The DEA issued a short press release yesterday that, at first glance, appeared to deliver on something that wholesale drug distributors have been seeking for years—access to ARCOS data so that wholesalers can see the total number of controlled substances a customer is ordering.* Despite the sensational headline, the new DEA tool is underwhelming and misses the mark because it will only tell a wholesaler how many other wholesalers a prospective customer has purchased a controlled substance from in the past six months. Unfortunately, this tool will provide little to no usefulness to distributors in identifying suspicious orders.
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Pills production Line

On May 11, 2016, the Drug Enforcement Administration filed its brief in Masters Pharmaceutical, Inc. v. Drug Enforcement Administration (Docket No: 15-1335), in the United States Court of Appeals for the District of Columbia. The vast majority of the Government’s brief addresses whether “substantial evidence” (the applicable standard of review) supports Acting Administrator Rosenberg’s decision to revoke Masters’ DEA registration. Curiously, the Government does not dedicate much effort to one of the seminal issues in the case: whether DEA imposed new obligations on registrants in violation of the Administrative Procedure Act.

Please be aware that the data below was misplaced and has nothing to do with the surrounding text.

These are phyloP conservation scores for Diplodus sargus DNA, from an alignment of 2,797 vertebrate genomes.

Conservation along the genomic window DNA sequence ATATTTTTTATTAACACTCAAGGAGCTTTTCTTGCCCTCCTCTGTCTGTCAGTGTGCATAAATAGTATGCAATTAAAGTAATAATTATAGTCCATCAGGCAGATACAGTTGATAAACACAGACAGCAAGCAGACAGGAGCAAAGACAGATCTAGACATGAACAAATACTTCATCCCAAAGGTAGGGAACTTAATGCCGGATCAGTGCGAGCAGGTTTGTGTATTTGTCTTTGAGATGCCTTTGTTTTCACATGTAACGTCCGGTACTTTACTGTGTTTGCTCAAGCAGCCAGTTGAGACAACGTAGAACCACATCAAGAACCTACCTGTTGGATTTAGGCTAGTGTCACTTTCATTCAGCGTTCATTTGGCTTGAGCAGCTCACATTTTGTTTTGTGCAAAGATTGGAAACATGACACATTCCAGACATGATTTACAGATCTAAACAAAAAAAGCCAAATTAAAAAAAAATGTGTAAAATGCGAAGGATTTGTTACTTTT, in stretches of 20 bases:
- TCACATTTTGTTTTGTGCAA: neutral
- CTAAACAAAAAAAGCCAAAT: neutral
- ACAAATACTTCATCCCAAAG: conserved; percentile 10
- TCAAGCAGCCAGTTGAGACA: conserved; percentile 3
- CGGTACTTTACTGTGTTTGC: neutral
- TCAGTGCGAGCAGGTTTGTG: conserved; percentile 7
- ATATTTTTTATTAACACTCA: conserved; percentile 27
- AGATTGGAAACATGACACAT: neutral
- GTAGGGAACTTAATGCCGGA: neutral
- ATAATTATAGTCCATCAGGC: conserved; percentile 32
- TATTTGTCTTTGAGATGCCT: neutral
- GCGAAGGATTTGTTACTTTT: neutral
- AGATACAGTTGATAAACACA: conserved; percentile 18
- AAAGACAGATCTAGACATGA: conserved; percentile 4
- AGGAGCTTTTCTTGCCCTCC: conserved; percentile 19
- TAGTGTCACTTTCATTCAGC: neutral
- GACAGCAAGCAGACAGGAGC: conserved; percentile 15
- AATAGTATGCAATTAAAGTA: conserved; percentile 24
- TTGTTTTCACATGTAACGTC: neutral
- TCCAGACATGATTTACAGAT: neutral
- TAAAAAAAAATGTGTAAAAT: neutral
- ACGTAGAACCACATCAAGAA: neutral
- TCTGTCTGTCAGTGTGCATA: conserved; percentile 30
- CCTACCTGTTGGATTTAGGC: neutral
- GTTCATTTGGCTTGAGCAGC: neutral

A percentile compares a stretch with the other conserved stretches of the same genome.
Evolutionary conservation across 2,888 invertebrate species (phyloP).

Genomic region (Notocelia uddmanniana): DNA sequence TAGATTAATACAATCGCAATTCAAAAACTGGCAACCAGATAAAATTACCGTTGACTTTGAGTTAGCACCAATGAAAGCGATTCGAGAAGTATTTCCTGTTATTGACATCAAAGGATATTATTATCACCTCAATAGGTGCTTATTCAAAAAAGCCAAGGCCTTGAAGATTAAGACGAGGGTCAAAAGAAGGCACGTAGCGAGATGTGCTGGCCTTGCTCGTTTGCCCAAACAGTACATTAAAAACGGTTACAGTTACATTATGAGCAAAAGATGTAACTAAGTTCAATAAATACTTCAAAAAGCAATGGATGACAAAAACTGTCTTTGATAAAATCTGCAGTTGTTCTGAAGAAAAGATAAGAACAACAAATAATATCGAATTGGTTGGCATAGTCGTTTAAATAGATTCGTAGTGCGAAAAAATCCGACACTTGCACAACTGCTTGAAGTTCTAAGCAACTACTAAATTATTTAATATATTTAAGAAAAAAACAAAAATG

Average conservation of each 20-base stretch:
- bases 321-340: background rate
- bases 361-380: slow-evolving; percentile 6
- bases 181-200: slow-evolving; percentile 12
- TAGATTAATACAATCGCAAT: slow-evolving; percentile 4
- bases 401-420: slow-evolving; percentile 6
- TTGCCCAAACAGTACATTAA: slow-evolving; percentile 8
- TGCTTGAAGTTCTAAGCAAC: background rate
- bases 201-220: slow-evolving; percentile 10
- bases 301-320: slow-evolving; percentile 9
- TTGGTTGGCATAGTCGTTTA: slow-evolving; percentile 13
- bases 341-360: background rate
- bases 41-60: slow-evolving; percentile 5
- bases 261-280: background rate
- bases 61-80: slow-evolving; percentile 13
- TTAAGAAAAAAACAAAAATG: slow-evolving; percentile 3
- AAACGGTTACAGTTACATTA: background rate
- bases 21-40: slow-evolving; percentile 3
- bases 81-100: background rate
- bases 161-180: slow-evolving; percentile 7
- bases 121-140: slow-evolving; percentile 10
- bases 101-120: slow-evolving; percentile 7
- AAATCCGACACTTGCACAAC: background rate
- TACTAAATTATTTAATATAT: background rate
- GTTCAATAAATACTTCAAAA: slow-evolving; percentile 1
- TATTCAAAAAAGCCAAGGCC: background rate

Rather than attempt to defend the indefensible, the Government invoked a creative reading of the Masters Final Order that is starkly at odds with Administrator Rosenberg’s decision. In its brief, DEA states that Administrator Rosenberg’s decision “did not impose any new duties on distributors.” In defending this position, the Government’s brief goes on to say the following:

Most of the “new duties” that Masters and amici cite in their briefs were obligations that Masters had voluntarily imposed on itself through its own compliance program. [citation omitted] The Administrator cited Masters’ failure to perform many of these duties – such as obtaining utilization reports or asking customers for explanations of unusually large orders – because Masters sought to rely on its compliance program to justify its reporting failures. However, in highlighting Masters’ disregard for its own program’s requirements, the Administrator did not impose those same requirements on all registered distributors.


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The DEA has announced an upcoming Manufacturer/Importer/Exporter Conference to be held in June 2013 at the National Harbor, Gaylord National Resort & Convention Center. “The purpose of this conference is to provide a forum to present federal laws and regulations that affect the pharmaceutical and chemical manufacturing, importing, and exporting industry and to discuss practices